What's in it
Your favorite chocolate chip cookie dough recipe
16 oz cream cheese (room temp)
3/4 C sugar
2 eggs
1 tsp vanilla

How it's made
Pre-heat oven to 325 degrees. Butter a 9x11 baking pan.

Whip up a batch of your favorite chocolate chip cookie dough (I recommend Martha Stewart's Chocolate Chip Cookie recipe from her "Cookies" book, or the back of the Nestle Tollhouse bag). Press a little more than half of the cookie dough into the bottom of the baking pan evenly with a rubber/silicone spatula. Set aside remaining batter.

In a bowl whip together sugar and cream until light and fluffy. Add eggs and vanilla and cream until mixed well. Pour on top of cookie layer in baking pan.

With the remaining cookie dough batter, press handfuls of batter flat in your palms, then drop on top of cream cheese mixture in the pan. Repeat until evenly distributed across the top.

Bake at 325 degrees for about 45-60 minutes until toothpick inserted comes out clean and cookie dough is golden on top. Let cool then slice into bars.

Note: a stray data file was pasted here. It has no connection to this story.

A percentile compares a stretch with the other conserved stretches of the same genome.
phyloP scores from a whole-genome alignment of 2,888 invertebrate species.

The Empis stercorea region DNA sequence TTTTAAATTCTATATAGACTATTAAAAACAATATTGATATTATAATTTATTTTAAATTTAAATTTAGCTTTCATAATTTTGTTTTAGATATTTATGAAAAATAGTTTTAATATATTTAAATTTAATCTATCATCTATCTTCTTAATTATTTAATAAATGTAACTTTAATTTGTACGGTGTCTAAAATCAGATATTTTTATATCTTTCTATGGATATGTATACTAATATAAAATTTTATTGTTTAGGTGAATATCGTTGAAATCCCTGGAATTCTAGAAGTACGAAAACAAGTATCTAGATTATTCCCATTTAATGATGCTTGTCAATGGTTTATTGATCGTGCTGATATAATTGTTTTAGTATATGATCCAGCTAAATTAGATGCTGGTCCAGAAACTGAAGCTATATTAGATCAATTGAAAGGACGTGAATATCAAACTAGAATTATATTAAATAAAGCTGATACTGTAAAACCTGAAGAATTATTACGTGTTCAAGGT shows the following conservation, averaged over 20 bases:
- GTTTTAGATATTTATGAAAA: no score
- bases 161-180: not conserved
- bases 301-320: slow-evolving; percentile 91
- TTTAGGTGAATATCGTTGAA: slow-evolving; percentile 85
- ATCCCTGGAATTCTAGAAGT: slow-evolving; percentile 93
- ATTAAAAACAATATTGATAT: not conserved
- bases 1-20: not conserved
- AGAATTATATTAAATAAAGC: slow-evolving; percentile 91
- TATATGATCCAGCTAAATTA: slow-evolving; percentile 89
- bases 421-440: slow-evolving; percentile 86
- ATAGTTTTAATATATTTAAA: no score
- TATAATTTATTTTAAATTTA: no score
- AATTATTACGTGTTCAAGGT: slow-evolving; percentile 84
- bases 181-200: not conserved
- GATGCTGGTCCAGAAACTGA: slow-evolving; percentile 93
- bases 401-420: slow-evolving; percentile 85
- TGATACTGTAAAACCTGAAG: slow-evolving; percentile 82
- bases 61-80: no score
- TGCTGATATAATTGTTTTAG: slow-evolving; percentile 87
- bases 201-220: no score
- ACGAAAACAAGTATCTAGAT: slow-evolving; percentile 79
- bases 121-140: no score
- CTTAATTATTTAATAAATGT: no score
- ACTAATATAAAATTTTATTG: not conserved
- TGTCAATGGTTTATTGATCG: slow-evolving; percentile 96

September 5, 2010

The New Egg Salad Sandwich

I am inspired and reminded by Alexis' New Tuna Salad Sandwich Recipe post. I personally love egg salad sandwiches slightly better than tuna salad, but that may be due to the fact I always have eggs lying around, and never tuna. They make a great lunch to bring to work as well.

As Alexis indicated, there are several ways not to make a tuna or egg salad sandwich, with a very fine line separating good from bad. I consider a not so tasty egg salad sandwich to look like a heap of yellow mayonnaise looking mush between two pieces of white bread. It gives me shivers just thinking about it.